‘A way inside their heads’
The German attack on the Cunard liner Lusitania 100 years ago proved to be a pivotal event in the First World War. Now the story of its loss has been re-imagined by a novelist who presents a new theory about the decision to target the passengership.
2015 will see the centenary of the sinking of the Lusitania, a British-flagged liner which succumbed to a torpedo attack by a German submarine in the First World War. The incident is seen as significant because it presaged the widespread changes in the practice of warfare during the 20th century — changes which increasingly saw ‘enemy’ civilians become fair game as military targets. At the time, though, the American people were said to have been so shocked at the attack on a passenger ship carrying innocent women and children that the incident prompted the neutral USA to join the war on the side of the Allies.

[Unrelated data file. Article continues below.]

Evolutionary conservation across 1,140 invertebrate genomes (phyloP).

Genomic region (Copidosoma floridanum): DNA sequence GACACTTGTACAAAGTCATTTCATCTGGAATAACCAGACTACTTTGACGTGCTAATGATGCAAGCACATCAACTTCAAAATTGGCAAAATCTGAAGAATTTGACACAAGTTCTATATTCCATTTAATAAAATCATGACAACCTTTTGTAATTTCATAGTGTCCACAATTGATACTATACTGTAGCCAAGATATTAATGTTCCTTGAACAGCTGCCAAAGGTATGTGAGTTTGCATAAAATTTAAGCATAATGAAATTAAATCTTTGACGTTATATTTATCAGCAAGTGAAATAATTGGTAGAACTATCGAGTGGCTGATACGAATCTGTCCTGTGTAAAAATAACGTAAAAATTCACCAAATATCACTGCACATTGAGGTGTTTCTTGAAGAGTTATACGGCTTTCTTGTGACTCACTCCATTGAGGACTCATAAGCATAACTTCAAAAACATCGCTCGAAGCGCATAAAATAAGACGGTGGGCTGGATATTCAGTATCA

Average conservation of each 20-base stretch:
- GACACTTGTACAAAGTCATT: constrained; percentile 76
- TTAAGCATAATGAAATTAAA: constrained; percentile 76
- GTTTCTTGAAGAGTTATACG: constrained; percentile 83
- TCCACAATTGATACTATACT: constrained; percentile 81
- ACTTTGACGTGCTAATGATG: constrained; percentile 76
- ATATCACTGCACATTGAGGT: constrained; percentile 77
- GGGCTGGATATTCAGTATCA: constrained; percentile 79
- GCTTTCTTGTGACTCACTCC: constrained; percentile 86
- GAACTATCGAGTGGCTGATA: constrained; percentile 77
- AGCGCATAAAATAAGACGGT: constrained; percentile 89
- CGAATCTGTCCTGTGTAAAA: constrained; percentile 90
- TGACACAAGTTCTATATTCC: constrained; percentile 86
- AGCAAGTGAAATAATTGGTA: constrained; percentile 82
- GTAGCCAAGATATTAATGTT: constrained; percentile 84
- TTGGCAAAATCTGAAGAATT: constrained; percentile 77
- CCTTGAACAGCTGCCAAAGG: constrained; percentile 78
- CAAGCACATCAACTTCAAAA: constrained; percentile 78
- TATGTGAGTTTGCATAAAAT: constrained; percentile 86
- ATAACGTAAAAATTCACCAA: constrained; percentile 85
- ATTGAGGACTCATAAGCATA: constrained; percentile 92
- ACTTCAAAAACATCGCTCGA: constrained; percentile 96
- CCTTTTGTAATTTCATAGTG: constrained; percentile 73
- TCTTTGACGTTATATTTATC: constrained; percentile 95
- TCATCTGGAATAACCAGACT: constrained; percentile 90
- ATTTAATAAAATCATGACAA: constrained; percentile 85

The analysis of events these days tends to be more nuanced, not least because the Americans did not actually become involved in combat until the Axis powers threatened them more directly in 1917. And some feel that the Lusitania was a legitimate military target by any standards, given the likelihood that she had been carrying US-made ammunition and/or weaponry destined for use by British forces.
Author Greg Taylor has come up with an even stronger theory about why the Lusitania could have been a target, and in a new novel, Lusitania R.E.X, he cleverly weaves together fact and ﬁction to make a plausible case that the vessel could have been carrying secret rocket technology — the forerunner to the V1 and V2 ‘flying bombs’ of the Second World War and of all human space exploration.
It’s a good yarn in the Dan Brown vein, with glamorous settings, wartime peril, politic machinations, millionaires. aristocrats and royalty, and a generous helping of sex and romance.